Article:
In the Netherlands, companies are obliged to file their VAT returns.
When a company performs international or European business activities (buying/selling) it is also obliged to file its intracommunity transactions. When companies fail to comply with the Dutch law regarding intracommunity transactions, they can be penalized.
(READ MORE: How to get a Dutch Vat Number)
What are intracommunity transactions? The most common forms:
- When a company has supplied goods and/or provided services to an entrepreneur in another EU country and these goods are transported to another EU country. Also, the foreign entrepreneur has to pay VAT in his own country;
- When a company has transferred its own goods from the Netherlands to another EU country;
- When a company has supplied a new vehicle to a private person or entity not being an entrepreneur for VAT purposes in an EU country.
The ICP declaration is used to provide information to the Dutch tax authorities about the supply of goods and services made by a company in other EU countries. Be aware: The Dutch tax authorities do share this data with other EU countries.
How to file an ICP declaration
An ICP declaration can be filed in three manners:
- Here you can find a form in the password-protected part of the website. This form is only available in Dutch.
- With your own declaration software
- By your tax representative. Our tax team can assist you with this; check our VAT Administration Services.
When to file your ICP declaration
The time period when a company must file its ICP declaration may vary. This is depending on whether the company is supplying goods, providing services or doing both.
When a company supplies goods, they can choose whether they file their declaration monthly, quarterly or yearly. As of 2016, companies are no longer permitted to file their ICP declaration quarterly if they sell goods with a value of more than € 50.000 per quarter. When a company wants to file their declaration yearly, a permit is needed. Companies can request this permit from the Dutch tax authorities.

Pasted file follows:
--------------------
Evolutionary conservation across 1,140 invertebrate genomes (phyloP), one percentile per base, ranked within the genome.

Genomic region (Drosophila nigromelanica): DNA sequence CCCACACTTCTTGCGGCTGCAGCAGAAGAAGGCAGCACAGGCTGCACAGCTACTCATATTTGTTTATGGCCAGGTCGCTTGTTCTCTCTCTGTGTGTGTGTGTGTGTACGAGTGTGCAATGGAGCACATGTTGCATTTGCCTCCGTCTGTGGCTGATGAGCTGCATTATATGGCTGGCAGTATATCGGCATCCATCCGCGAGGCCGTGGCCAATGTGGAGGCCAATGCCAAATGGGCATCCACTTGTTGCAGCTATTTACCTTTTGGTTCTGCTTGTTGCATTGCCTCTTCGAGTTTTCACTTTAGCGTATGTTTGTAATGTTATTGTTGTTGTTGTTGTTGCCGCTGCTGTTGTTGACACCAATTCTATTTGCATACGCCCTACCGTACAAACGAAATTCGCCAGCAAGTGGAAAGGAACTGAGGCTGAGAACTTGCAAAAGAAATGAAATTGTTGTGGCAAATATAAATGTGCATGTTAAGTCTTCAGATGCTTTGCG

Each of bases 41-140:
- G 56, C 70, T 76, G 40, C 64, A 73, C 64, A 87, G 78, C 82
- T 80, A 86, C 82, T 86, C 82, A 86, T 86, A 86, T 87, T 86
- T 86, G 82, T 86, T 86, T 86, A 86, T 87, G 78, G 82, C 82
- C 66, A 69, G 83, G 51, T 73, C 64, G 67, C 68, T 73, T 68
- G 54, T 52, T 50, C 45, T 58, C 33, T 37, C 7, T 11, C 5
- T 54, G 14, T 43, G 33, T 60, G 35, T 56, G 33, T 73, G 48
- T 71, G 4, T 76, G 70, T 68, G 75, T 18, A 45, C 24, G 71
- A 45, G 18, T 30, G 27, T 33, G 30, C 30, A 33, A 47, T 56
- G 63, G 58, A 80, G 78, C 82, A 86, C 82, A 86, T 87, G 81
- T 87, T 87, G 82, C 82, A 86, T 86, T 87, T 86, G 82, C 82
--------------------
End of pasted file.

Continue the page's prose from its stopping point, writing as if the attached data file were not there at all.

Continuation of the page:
When a company is providing services, it can file declarations monthly, quarterly or yearly. Just as with supplying goods, a permit is needed for filing the declaration yearly.
Supplying goods as well as providing services
When a company supplies goods but also provides services, a separate declaration for the goods and services can be filed. For example, the company can file their declaration for their supplied goods monthly, but quarterly for their provided services.
- Intracommunity transactions need to be filed in the period on which the invoice is dated.
- You always need to have the VAT number of the buyer, and you will have to check whether this number is valid. You can do this here.
- You need to prove when and how the goods have left the Netherlands. For example, through transportation documents.
EC Sales List
EC Sales Lists (ESLs) declarations are sometimes required where supplies of goods and/or services are made to another EU VAT registered business. The filing periodicity depends on the type of transactions made and the reporting country. We can help by analysing your business transactions to determine where and when you need to submit ESLs, and completing these on your behalf.
Intrastat reporting is another supplementary cross-border declaration that must be filed periodically. Intrastat reports relate to goods only. There are different thresholds for arrivals and dispatches of goods across the EU, which determine when reporting is required. This means keeping track of sales and purchases in all of the EU countries (which is burdensome). This comes as part of our service.
Many businesses aren’t aware of the requirement to file Intrastat returns, and as a result, have an unknown historic liability. We can help with retrospective issues and the mitigation of penalties, if applicable. Contact us for more information.